Comic Books

  • Partly Spider-Man during Marvel's Civil War arc. While it has this effect on the people watching him in the story (and is a Dramatic Unmask in delivery), the readers already know who he is.
    • Subverting this is a Running Gag in Ultimate Spider-Man. Peter Parker gets dramatically unmasked frequently, but no one ever has any idea who he is, since he's just some high school student.
    • Subverted even more in the original Amazing Spider-Man series where Doctor Octopus unmasks him in front of the other students who immediately recognize Peter but refuse to believe a geek like him could possibly be Spider-Man. They even convince Doc Ock himself that he caught not the real Spidey but just some kid in a cheap costume, preserving Peter's secret.
    • Played perfectly straight, however, when the Green Goblin originally unmasked himself as Norman Osborn during Stan Lee's original run on the title after Steve Ditko left and John Romita Sr. took over on art.
  • Batman, who is Crazy Prepared is seldom dramatically unmasked. The plot contrives to stop those who would unmask him before it happens. Or he's wearing another mask under the first one so he remains masked even if he removes the cowl. Of course, this makes it much more dramatic on the rare occasions when the mask does come off -- most memorably when he pulled it off himself to show Joe Chill, his parents' killer, who he really was.
    • He's sometimes Crazy Prepared enough to cover his upper face with paint or another mask in anticipation of being unmasked, so as to still conceal his identity. One time when Batman was trapped at gunpoint by Gotham Police and they ordered him to unmask himself. He did it... only to reveal a blond guy who is nothing like Bruce Wayne.
    • Sometimes in the animated series, he wears a mask over his cowl, so he can take the former off dramatically before kicking the bad guys' asses.
    • Somewhat recently in the comics, Batman fought the Red Hood to a standstill; during which RH managed to strip Bats of one glove and his utility belt before ripping his mask off. Stoically, Bruce made no attempt to cover his face. His secret was safe, however: The street they're fighting on was empty and the Red Hood, aka Jason Todd, already knew.
      • ...who himself has just performed his own Dramatic Unmask, with a twist: he's wearing a Domino Mask under his helmet, which of course doesn't hinder Batman recognizing him in the least. Later, a villain asks him why he wears a mask under his helmet, to which he answers:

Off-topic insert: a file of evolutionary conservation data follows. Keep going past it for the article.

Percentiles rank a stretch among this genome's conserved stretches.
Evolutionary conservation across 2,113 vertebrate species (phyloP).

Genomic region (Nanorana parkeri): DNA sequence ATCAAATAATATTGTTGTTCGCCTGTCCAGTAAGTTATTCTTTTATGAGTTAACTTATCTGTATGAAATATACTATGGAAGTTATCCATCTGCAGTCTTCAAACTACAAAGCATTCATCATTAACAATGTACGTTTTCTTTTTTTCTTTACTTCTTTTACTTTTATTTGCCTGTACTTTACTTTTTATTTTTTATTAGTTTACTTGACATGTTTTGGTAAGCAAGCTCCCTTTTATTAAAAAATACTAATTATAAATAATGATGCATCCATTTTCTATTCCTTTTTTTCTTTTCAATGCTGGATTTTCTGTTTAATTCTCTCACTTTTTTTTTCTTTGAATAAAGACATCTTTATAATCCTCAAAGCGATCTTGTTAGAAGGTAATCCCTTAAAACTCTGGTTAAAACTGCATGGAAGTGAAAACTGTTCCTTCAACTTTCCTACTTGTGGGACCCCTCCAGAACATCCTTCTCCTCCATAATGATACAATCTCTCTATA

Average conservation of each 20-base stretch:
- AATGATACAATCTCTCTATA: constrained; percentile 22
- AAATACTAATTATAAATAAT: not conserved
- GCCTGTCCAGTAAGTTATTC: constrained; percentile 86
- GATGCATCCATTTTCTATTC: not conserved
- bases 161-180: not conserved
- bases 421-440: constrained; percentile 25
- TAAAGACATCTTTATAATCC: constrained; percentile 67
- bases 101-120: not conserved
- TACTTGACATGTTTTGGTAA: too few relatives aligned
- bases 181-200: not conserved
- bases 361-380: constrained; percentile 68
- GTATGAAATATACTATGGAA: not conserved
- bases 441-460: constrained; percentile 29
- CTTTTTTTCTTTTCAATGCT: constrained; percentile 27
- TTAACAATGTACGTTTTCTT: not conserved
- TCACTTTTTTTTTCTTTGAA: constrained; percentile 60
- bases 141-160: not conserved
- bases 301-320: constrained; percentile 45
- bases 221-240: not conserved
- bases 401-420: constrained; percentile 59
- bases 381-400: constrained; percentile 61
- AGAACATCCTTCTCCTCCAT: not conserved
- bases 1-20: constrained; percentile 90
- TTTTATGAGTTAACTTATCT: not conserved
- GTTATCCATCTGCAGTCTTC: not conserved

Red Hood: I did it once for dramatic effect and then it just got to be a habit.

    • Grant Morrison's recent run on Batman and Robin spent twelve issues building up speculation around who mysterious masked man Oberon Sexton was, with many readers speculating that it might be Bruce Wayne himself. In a dramatic unmasking, he is revealed to be The Joker.
  • An issue of Young Justice has a group of young heroes on a camping trip playing Truth or Dare. Robin is challenged to remove his mask. Turns out he's as Crazy Prepared as Batman himself and has decided to wear an inner mask for the occasion to preserve his identity.
  • This is the emotional climax of JLA: Year One. The newly-formed League is struggling with confusion and mistrust; disheartened, they start to turn away from each other...and Flash pulls off his cowl and announces his name. After a beat, the others follow suit.
  • Also used in JLA: Tower of Babel, in what is essentially Mark Waid riffing on his own earlier storyline a generation later. In Year One the breakdown in trust is caused by Martian Manhunter making contingency plans against every super on the planet and an enemy making use of them; in Tower of Babel the same thing happens with Batman's countermeasures. Batman leaves the League in the aftermath, but later rejoins after allowing everyone into the Batcave with all the computer files unlocked, and revealing himself as Bruce Wayne.
    • While everyone is pretty gobsmacked at that, that's nothing to the reactions when Clark Kent introduces himself. Most of the younger League didn't realise Superman even had a secret identity.